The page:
The One Self-deprecating Habit to Avoid at All Cost
Virtually everyone I’ve ever met in real life (not in the magical bubble of social media) was struggling with their self-talk and this struggle was always at the source of their life struggles. We judge ourselves harshly. We belittle ourselves. We are full of self-doubts and self-loathing.
When I wrote my book about overcoming shyness, From Shy to Hi, I shared negative thoughts that crossed my mind when I was about to approach a stranger and start a conversation. It was a real slop bucket. I was blown away when every beta reader I shared the advanced reading copy with said: “Yeah, me too. I tell myself such atrocious stuff all too often.”
That was the first time I’d ever gotten confirmation that I was not a lonely madman. We all share this affliction. I started to see this theme again and again. Self-talk was affecting everything I was teaching about.
For example, if you want to change your personal philosophy (the topic of my book Trickle Down Mindset), you must pay attention to your self-talk, or it may undermine everything you want to accomplish. You may read zillions of personal development books and listen to gurus around the clock, but it’s to no avail if your self-talk torpedoes everything you consume.
“Well, this guy had it easy; I, on the other hand…”
“Bollocks! I don’t have his money/friends/wits, so it’s impossible for me.”
“Yes, I wish I was like him, but I’m not. I’m a worthless piece of sh…”
If you want to develop persistence and follow one course of action for the long haul (the topic of The Art of Persistence), your first obstacle is your self-talk. Whatever you say to yourself about persistence, or about the discipline you resolved to follow, will affect your performance. That’s the reason only 9% of folks succeed with their New Year’s resolutions. The rest tell themselves ugly things, especially after the first failure to keep their commitment. And they quit.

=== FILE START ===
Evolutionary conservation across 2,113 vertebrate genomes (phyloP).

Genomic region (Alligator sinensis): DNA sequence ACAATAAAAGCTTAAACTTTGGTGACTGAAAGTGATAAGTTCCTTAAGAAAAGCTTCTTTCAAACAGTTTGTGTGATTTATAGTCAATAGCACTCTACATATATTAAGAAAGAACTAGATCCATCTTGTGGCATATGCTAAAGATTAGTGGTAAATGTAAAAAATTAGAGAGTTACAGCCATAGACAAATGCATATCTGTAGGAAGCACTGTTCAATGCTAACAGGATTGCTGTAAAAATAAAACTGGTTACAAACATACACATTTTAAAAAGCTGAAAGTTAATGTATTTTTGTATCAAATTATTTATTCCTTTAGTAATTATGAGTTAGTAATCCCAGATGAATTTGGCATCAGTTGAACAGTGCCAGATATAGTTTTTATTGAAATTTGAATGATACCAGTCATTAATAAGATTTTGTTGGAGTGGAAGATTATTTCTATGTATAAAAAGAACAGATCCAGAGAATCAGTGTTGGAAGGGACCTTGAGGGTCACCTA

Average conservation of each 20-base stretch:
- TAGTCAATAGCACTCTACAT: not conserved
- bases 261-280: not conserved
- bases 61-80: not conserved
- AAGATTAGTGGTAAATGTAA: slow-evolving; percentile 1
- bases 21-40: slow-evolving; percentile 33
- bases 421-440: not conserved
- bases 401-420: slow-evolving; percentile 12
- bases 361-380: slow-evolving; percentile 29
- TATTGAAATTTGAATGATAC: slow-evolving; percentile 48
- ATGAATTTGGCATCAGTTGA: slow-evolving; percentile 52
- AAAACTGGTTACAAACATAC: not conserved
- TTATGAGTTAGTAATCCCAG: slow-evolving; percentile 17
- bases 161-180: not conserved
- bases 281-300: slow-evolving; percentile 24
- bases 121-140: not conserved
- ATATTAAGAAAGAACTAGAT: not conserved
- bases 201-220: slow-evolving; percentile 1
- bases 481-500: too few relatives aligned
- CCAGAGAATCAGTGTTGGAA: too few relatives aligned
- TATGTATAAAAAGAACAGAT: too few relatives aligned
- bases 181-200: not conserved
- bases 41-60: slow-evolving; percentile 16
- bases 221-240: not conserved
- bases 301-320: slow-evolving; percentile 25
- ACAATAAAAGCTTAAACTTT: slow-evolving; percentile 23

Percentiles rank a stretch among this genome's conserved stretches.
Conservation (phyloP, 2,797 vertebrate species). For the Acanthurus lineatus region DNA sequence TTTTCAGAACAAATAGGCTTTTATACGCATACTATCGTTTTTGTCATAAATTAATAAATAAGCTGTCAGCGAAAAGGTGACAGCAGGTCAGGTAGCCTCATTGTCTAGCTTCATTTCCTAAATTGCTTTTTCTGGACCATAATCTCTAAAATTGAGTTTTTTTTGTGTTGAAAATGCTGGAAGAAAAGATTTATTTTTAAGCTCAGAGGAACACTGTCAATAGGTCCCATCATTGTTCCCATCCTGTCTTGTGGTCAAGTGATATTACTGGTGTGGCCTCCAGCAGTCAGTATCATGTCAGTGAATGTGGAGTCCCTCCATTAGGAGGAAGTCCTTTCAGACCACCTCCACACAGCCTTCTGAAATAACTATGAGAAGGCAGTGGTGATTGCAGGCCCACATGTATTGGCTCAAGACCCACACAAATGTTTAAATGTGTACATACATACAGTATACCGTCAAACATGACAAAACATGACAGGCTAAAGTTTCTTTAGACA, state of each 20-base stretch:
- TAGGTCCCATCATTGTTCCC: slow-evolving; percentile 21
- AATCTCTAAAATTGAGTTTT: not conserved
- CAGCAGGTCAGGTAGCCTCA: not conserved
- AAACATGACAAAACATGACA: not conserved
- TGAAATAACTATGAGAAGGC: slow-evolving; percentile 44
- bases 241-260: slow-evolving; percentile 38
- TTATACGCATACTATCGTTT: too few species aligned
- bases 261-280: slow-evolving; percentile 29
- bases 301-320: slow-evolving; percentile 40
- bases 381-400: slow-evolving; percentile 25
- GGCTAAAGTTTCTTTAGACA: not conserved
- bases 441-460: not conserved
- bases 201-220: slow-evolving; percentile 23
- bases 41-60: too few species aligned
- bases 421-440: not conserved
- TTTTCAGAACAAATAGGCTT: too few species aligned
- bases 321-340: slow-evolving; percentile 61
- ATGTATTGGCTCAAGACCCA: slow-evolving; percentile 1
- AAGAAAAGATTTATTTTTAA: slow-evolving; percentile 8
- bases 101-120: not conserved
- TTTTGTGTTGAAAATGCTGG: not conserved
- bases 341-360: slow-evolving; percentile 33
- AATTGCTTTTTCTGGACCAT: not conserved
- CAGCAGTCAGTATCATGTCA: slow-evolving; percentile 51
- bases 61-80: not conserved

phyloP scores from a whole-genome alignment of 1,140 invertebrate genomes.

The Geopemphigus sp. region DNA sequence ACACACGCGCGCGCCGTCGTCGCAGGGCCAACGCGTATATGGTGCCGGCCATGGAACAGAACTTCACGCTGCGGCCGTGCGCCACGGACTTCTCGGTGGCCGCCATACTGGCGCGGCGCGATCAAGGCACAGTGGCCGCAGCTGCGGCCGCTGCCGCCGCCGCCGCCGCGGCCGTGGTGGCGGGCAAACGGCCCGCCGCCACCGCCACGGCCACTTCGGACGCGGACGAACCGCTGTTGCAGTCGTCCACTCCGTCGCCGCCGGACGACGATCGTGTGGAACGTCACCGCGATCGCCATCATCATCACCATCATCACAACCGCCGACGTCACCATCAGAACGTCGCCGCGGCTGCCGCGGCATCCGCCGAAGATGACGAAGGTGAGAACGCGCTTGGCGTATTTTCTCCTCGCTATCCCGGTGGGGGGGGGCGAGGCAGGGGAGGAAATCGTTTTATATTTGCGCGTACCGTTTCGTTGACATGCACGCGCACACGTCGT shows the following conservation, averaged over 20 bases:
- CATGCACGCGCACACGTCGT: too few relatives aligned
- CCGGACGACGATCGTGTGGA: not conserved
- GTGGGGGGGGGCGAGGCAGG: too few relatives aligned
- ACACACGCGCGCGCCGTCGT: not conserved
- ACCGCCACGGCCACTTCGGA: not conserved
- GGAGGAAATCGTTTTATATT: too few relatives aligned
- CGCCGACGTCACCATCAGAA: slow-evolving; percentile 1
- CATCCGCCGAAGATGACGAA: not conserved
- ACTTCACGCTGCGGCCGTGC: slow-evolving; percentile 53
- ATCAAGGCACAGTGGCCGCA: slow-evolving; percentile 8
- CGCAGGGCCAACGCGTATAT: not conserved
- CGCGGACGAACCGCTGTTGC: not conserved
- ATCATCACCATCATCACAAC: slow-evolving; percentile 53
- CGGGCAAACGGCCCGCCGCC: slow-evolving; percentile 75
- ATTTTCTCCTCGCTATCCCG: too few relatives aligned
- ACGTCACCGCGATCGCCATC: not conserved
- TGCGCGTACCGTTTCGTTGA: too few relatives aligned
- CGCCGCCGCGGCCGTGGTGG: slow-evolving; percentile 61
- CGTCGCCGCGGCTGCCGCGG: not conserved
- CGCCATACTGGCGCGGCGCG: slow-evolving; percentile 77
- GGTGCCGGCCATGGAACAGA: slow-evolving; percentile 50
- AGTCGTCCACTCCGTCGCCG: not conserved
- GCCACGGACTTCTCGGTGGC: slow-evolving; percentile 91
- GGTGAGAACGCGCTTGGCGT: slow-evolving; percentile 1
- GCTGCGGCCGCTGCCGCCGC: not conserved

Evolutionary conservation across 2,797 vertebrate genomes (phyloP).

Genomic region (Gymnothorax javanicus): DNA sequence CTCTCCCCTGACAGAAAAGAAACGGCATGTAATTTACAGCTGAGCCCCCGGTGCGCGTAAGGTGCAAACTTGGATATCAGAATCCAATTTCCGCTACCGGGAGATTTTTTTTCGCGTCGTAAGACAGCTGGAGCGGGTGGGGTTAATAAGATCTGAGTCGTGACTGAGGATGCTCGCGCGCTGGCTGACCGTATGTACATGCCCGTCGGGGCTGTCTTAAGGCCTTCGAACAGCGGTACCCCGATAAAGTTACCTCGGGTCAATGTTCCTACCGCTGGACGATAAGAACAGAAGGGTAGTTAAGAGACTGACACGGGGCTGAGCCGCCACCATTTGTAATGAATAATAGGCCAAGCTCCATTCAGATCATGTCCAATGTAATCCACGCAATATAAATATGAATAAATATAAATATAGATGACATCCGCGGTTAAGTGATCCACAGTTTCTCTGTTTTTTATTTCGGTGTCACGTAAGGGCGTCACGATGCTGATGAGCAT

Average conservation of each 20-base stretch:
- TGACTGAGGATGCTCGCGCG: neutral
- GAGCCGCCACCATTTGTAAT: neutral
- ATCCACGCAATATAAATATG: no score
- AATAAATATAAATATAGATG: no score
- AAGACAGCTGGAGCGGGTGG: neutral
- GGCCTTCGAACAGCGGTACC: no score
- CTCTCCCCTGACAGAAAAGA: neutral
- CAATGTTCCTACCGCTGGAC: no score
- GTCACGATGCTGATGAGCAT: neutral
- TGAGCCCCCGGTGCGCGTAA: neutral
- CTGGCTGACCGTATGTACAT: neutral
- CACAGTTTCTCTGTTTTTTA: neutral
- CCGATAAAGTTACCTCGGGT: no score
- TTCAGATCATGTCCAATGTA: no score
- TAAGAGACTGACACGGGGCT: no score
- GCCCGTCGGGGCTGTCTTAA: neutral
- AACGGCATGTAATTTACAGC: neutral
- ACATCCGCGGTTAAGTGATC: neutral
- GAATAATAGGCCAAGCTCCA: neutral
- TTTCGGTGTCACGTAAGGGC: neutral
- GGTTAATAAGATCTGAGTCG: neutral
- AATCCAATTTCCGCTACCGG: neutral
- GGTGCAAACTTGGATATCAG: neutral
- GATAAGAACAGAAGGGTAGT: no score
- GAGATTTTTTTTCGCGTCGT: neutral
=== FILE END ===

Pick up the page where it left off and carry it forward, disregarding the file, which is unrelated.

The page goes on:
Crappy self-talk is also the main reason that only 42% of Americans even bother making a New Year’s resolution. Instead of attempting to change their lives, they simply say to themselves: “I’m no good. I’ll fail anyway, so why bother?”
Voices in your head are robbing you of your money when you spend it on useless trinkets like a fifteenth fridge magnet to feel the boost of shopping-induced dopamine. They rob you of your health when you reach out for junk food or roll over and go back to bed instead of going out for a morning jog.
What you say to yourself determines if you will do your job well. In fact, your self-talk often determines if you do any work at all. And it’s your negative self-talk that makes you lash out at your spouse or your children, not what they’ve done or said to you.
Playing Down Compliments
You surely know this situation. One person says: “That was brilliant! You are so smart!”
And the other person answers: “Nah! It was a piece of blind luck.”
This is so dumb and rude. You are simultaneously saying to a person who compliments you that:
-you have little to no self-worth
-they are dumb; they commend someone who doesn’t deserve a compliment
-you don’t value their opinion very highly
In fact, the only good answer to a compliment is authentic: “Thank you!”
Most of this article came straight from my book Power up Your Self-talk